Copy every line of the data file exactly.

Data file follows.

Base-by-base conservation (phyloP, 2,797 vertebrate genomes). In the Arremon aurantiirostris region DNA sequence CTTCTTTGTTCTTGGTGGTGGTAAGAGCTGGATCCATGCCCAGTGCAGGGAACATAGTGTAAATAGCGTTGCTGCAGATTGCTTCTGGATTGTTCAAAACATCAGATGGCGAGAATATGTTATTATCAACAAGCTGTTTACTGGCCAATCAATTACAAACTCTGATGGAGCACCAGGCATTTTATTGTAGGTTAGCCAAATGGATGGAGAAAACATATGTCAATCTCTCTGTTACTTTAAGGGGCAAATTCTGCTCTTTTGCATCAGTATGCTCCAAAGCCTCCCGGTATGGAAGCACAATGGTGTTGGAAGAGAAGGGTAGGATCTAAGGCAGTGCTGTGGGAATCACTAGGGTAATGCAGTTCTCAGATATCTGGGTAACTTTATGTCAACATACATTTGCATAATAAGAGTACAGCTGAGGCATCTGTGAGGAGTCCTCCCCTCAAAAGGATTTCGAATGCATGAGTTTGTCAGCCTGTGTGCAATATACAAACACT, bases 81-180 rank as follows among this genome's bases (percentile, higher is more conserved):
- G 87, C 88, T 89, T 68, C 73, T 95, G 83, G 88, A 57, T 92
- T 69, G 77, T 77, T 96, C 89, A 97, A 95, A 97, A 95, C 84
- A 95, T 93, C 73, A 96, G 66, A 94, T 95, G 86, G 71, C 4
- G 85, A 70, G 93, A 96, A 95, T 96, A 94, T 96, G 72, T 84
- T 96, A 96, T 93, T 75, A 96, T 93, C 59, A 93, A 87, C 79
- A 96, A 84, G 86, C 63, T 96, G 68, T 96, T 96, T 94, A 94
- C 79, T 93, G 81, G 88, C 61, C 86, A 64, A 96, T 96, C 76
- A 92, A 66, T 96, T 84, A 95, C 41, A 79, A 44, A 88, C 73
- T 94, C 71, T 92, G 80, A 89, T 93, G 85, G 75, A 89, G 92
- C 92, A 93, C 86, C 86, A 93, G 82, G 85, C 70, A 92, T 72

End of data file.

Base-by-base conservation (phyloP, 2,797 vertebrate genomes). In the Arremon aurantiirostris region DNA sequence CTTCTTTGTTCTTGGTGGTGGTAAGAGCTGGATCCATGCCCAGTGCAGGGAACATAGTGTAAATAGCGTTGCTGCAGATTGCTTCTGGATTGTTCAAAACATCAGATGGCGAGAATATGTTATTATCAACAAGCTGTTTACTGGCCAATCAATTACAAACTCTGATGGAGCACCAGGCATTTTATTGTAGGTTAGCCAAATGGATGGAGAAAACATATGTCAATCTCTCTGTTACTTTAAGGGGCAAATTCTGCTCTTTTGCATCAGTATGCTCCAAAGCCTCCCGGTATGGAAGCACAATGGTGTTGGAAGAGAAGGGTAGGATCTAAGGCAGTGCTGTGGGAATCACTAGGGTAATGCAGTTCTCAGATATCTGGGTAACTTTATGTCAACATACATTTGCATAATAAGAGTACAGCTGAGGCATCTGTGAGGAGTCCTCCCCTCAAAAGGATTTCGAATGCATGAGTTTGTCAGCCTGTGTGCAATATACAAACACT, bases 81-180 rank as follows among this genome's bases (percentile, higher is more conserved):
- G 87, C 88, T 89, T 68, C 73, T 95, G 83, G 88, A 57, T 92
- T 69, G 77, T 77, T 96, C 89, A 97, A 95, A 97, A 95, C 84
- A 95, T 93, C 73, A 96, G 66, A 94, T 95, G 86, G 71, C 4
- G 85, A 70, G 93, A 96, A 95, T 96, A 94, T 96, G 72, T 84
- T 96, A 96, T 93, T 75, A 96, T 93, C 59, A 93, A 87, C 79
- A 96, A 84, G 86, C 63, T 96, G 68, T 96, T 96, T 94, A 94
- C 79, T 93, G 81, G 88, C 61, C 86, A 64, A 96, T 96, C 76
- A 92, A 66, T 96, T 84, A 95, C 41, A 79, A 44, A 88, C 73
- T 94, C 71, T 92, G 80, A 89, T 93, G 85, G 75, A 89, G 92
- C 92, A 93, C 86, C 86, A 93, G 82, G 85, C 70, A 92, T 72